The message seemed to fall flat with the social conservative crowd, which applauded Bush’s other points on education and energy independence.

A few nuggets:

On W: “I’m very proud that he has maintained a posture of not chirping on the sidelines.” …  Full Story  (TBT/Leary)

FLaConnection, Arnoldo Varona, Editor 

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Jim Morin’s cartoon

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Famous People From Florida

SIDNEY POITIER

Poitier was born in MiamiFlorida, in Coconut Grove, where his Bahamian parents, Evelyn (née Outten) and Reginald James Poitier, traveled to sell tomatoes and other produce from their farm on Cat Island. His birth was premature and he was not expected to survive, but his parents remained three months in Miami to nurse him to health. Due to his stateside delivery, he automatically gained U.S. citizenship. Poitier was raised in a Catholic family. He grew up with his family on Cat Island, The Bahamas, then a British colony. At age 10, he moved to Nassau with his family.  At the age of 15 he was sent to Miami to live with his brother. At the age of 17, he moved to New York City and held a string of menial jobs. He then decided to join the United States Army after which he worked as a dishwasher until a successful audition landed him a spot with the American Negro Theater.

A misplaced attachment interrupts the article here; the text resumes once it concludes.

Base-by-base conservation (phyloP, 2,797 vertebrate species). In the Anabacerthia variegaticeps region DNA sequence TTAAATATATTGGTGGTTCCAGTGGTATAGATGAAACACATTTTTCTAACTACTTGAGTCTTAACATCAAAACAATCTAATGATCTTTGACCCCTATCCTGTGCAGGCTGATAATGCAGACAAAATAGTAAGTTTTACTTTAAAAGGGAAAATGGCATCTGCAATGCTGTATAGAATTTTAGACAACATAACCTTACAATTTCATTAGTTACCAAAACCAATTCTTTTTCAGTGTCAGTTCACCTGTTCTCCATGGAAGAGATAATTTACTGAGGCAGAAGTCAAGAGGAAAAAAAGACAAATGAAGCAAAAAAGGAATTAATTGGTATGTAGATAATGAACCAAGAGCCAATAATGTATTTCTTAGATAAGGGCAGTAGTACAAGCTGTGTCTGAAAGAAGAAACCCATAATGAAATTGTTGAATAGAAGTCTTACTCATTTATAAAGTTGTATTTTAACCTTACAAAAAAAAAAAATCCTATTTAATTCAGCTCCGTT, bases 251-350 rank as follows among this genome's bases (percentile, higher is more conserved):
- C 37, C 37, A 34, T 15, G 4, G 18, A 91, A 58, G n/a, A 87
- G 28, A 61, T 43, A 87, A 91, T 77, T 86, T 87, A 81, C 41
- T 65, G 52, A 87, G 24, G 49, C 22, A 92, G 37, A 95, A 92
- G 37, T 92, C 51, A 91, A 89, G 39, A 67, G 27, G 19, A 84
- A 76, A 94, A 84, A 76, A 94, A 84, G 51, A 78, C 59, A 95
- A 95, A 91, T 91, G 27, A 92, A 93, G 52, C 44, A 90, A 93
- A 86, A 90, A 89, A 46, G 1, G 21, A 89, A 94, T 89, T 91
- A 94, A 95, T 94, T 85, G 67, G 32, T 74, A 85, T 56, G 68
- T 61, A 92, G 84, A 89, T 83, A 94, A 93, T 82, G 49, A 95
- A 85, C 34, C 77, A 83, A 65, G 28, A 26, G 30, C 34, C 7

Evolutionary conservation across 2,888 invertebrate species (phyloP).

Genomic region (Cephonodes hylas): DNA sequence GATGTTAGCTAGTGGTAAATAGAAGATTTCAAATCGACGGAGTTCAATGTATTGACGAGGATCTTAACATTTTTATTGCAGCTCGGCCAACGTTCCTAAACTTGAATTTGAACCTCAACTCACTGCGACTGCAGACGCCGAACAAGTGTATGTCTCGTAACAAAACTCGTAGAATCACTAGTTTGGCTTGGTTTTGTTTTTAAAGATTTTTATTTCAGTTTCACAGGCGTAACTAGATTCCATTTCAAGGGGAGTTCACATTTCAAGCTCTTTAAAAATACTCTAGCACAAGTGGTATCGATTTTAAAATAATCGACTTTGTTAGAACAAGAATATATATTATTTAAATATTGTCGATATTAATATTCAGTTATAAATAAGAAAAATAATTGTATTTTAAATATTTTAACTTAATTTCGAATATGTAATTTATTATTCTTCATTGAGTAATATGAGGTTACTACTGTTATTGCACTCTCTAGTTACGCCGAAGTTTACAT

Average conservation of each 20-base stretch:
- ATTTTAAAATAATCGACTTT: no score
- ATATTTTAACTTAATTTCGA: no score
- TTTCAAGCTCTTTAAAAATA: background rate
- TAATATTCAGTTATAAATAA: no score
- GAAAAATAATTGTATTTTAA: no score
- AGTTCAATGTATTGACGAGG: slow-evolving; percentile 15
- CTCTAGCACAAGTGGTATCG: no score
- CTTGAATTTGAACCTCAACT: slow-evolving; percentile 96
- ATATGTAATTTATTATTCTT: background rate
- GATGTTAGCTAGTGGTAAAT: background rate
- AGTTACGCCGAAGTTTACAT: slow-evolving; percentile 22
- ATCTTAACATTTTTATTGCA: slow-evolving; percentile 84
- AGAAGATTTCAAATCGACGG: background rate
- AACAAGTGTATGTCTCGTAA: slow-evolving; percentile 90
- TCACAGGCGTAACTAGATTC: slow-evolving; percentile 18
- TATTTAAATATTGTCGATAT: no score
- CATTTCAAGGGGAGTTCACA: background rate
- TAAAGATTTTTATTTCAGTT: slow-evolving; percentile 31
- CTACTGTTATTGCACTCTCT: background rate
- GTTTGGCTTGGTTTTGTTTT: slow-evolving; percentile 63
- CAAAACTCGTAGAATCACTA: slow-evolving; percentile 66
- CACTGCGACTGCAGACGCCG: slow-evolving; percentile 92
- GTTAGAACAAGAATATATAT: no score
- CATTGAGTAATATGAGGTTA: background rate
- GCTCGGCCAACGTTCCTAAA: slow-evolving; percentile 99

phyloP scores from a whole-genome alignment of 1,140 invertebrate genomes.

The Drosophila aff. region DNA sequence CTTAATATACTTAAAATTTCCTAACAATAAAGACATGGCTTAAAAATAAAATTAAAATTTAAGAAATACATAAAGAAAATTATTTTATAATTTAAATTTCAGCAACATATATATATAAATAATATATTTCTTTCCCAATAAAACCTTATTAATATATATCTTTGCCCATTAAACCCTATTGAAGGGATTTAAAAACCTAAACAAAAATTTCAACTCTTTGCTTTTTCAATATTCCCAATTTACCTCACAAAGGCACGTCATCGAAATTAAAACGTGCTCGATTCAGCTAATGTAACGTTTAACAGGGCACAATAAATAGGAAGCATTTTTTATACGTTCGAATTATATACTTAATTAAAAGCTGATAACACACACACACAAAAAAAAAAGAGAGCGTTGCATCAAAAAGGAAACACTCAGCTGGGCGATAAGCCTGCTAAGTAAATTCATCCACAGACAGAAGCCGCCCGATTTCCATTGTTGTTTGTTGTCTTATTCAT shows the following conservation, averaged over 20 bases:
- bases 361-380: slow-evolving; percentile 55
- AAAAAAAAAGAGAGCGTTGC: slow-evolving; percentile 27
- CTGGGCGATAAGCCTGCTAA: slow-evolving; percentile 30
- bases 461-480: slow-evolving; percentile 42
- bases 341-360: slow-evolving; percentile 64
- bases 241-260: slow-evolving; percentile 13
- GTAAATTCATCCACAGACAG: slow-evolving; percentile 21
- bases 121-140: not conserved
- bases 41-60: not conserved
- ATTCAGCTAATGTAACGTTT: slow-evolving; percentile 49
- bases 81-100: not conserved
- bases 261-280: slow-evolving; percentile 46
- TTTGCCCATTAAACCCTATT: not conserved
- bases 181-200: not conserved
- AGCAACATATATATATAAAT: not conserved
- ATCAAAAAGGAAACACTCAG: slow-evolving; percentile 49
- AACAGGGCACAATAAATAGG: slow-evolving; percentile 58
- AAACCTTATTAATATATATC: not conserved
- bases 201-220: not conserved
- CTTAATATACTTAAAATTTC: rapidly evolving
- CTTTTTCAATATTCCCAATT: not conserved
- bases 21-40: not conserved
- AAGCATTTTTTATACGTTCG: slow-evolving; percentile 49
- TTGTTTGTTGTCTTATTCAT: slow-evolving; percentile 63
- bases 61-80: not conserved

Sir Sidney Poitier,  born February 20, 1927) is a Bahamian American actor, film director, author, and diplomat.

In 1963, Poitier became the first black person to win an Academy Award for Best Actor for his role in Lilies of the Field. The significance of this achievement was later bolstered in 1967 when he starred in three well-received films To Sir, with LoveIn the Heat of the Night; and Guess Who’s Coming to Dinner, making him the top box office star of that year. In 1999, the American Film Institute named Poitier among the Greatest Male Stars of All Time, ranking 22nd on the list of 25.